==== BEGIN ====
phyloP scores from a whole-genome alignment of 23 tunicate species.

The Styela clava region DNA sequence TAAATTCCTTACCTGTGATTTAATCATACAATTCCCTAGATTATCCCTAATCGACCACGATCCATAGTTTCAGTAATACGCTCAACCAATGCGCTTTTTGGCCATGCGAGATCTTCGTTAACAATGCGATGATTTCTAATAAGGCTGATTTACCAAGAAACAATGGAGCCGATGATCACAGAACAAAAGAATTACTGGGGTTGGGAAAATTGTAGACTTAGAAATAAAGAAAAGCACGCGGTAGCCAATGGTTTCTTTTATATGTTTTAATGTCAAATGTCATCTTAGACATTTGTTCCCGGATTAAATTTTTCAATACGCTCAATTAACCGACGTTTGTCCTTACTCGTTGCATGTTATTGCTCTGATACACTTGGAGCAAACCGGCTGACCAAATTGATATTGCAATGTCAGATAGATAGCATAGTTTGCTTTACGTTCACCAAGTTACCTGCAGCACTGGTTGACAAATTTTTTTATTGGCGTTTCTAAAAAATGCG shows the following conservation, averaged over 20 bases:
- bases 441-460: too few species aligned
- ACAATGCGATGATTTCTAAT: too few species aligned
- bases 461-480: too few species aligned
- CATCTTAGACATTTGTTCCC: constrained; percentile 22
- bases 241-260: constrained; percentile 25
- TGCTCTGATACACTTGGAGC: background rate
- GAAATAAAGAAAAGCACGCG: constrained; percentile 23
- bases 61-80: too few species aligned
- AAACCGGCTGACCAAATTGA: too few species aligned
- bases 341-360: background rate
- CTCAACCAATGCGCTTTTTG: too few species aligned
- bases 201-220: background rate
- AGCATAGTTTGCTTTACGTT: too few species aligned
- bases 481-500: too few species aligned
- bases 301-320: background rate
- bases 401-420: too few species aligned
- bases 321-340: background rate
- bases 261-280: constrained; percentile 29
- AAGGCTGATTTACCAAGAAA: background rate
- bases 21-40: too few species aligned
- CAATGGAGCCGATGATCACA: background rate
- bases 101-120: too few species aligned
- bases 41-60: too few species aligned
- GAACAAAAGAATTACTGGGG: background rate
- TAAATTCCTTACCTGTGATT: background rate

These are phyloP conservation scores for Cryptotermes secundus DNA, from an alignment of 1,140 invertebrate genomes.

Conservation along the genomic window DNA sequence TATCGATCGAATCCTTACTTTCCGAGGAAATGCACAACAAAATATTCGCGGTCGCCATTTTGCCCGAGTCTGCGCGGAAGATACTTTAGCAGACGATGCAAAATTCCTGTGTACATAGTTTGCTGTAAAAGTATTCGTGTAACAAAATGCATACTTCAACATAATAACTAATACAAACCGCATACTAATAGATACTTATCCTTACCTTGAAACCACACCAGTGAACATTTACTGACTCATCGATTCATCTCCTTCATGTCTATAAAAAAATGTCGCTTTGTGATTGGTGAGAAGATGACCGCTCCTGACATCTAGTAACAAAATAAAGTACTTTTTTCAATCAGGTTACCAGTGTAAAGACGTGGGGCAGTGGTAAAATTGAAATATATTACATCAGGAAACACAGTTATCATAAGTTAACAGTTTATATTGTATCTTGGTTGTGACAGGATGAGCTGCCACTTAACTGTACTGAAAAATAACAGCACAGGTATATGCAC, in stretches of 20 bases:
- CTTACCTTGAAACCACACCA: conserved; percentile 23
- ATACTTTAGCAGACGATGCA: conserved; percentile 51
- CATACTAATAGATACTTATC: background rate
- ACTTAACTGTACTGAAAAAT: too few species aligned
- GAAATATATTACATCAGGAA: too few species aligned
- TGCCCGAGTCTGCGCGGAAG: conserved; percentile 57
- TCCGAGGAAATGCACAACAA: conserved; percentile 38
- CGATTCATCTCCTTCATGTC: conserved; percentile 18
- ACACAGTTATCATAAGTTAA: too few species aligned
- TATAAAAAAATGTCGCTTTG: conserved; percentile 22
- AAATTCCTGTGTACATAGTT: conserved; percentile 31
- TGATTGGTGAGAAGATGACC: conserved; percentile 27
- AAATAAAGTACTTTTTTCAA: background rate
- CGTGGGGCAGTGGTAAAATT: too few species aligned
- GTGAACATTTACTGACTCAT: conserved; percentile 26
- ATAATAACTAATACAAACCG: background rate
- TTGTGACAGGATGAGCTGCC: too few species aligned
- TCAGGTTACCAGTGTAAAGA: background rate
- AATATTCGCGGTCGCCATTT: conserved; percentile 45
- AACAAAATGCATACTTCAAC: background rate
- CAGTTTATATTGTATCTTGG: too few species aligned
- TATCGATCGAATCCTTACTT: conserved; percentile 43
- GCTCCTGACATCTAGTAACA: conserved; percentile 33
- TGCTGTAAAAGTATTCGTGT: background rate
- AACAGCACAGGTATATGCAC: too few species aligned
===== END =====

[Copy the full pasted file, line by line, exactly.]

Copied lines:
phyloP scores from a whole-genome alignment of 23 tunicate species.

The Styela clava region DNA sequence TAAATTCCTTACCTGTGATTTAATCATACAATTCCCTAGATTATCCCTAATCGACCACGATCCATAGTTTCAGTAATACGCTCAACCAATGCGCTTTTTGGCCATGCGAGATCTTCGTTAACAATGCGATGATTTCTAATAAGGCTGATTTACCAAGAAACAATGGAGCCGATGATCACAGAACAAAAGAATTACTGGGGTTGGGAAAATTGTAGACTTAGAAATAAAGAAAAGCACGCGGTAGCCAATGGTTTCTTTTATATGTTTTAATGTCAAATGTCATCTTAGACATTTGTTCCCGGATTAAATTTTTCAATACGCTCAATTAACCGACGTTTGTCCTTACTCGTTGCATGTTATTGCTCTGATACACTTGGAGCAAACCGGCTGACCAAATTGATATTGCAATGTCAGATAGATAGCATAGTTTGCTTTACGTTCACCAAGTTACCTGCAGCACTGGTTGACAAATTTTTTTATTGGCGTTTCTAAAAAATGCG shows the following conservation, averaged over 20 bases:
- bases 441-460: too few species aligned
- ACAATGCGATGATTTCTAAT: too few species aligned
- bases 461-480: too few species aligned
- CATCTTAGACATTTGTTCCC: constrained; percentile 22
- bases 241-260: constrained; percentile 25
- TGCTCTGATACACTTGGAGC: background rate
- GAAATAAAGAAAAGCACGCG: constrained; percentile 23
- bases 61-80: too few species aligned
- AAACCGGCTGACCAAATTGA: too few species aligned
- bases 341-360: background rate
- CTCAACCAATGCGCTTTTTG: too few species aligned
- bases 201-220: background rate
- AGCATAGTTTGCTTTACGTT: too few species aligned
- bases 481-500: too few species aligned
- bases 301-320: background rate
- bases 401-420: too few species aligned
- bases 321-340: background rate
- bases 261-280: constrained; percentile 29
- AAGGCTGATTTACCAAGAAA: background rate
- bases 21-40: too few species aligned
- CAATGGAGCCGATGATCACA: background rate
- bases 101-120: too few species aligned
- bases 41-60: too few species aligned
- GAACAAAAGAATTACTGGGG: background rate
- TAAATTCCTTACCTGTGATT: background rate

These are phyloP conservation scores for Cryptotermes secundus DNA, from an alignment of 1,140 invertebrate genomes.

Conservation along the genomic window DNA sequence TATCGATCGAATCCTTACTTTCCGAGGAAATGCACAACAAAATATTCGCGGTCGCCATTTTGCCCGAGTCTGCGCGGAAGATACTTTAGCAGACGATGCAAAATTCCTGTGTACATAGTTTGCTGTAAAAGTATTCGTGTAACAAAATGCATACTTCAACATAATAACTAATACAAACCGCATACTAATAGATACTTATCCTTACCTTGAAACCACACCAGTGAACATTTACTGACTCATCGATTCATCTCCTTCATGTCTATAAAAAAATGTCGCTTTGTGATTGGTGAGAAGATGACCGCTCCTGACATCTAGTAACAAAATAAAGTACTTTTTTCAATCAGGTTACCAGTGTAAAGACGTGGGGCAGTGGTAAAATTGAAATATATTACATCAGGAAACACAGTTATCATAAGTTAACAGTTTATATTGTATCTTGGTTGTGACAGGATGAGCTGCCACTTAACTGTACTGAAAAATAACAGCACAGGTATATGCAC, in stretches of 20 bases:
- CTTACCTTGAAACCACACCA: conserved; percentile 23
- ATACTTTAGCAGACGATGCA: conserved; percentile 51
- CATACTAATAGATACTTATC: background rate
- ACTTAACTGTACTGAAAAAT: too few species aligned
- GAAATATATTACATCAGGAA: too few species aligned
- TGCCCGAGTCTGCGCGGAAG: conserved; percentile 57
- TCCGAGGAAATGCACAACAA: conserved; percentile 38
- CGATTCATCTCCTTCATGTC: conserved; percentile 18
- ACACAGTTATCATAAGTTAA: too few species aligned
- TATAAAAAAATGTCGCTTTG: conserved; percentile 22
- AAATTCCTGTGTACATAGTT: conserved; percentile 31
- TGATTGGTGAGAAGATGACC: conserved; percentile 27
- AAATAAAGTACTTTTTTCAA: background rate
- CGTGGGGCAGTGGTAAAATT: too few species aligned
- GTGAACATTTACTGACTCAT: conserved; percentile 26
- ATAATAACTAATACAAACCG: background rate
- TTGTGACAGGATGAGCTGCC: too few species aligned
- TCAGGTTACCAGTGTAAAGA: background rate
- AATATTCGCGGTCGCCATTT: conserved; percentile 45
- AACAAAATGCATACTTCAAC: background rate
- CAGTTTATATTGTATCTTGG: too few species aligned
- TATCGATCGAATCCTTACTT: conserved; percentile 43
- GCTCCTGACATCTAGTAACA: conserved; percentile 33
- TGCTGTAAAAGTATTCGTGT: background rate
- AACAGCACAGGTATATGCAC: too few species aligned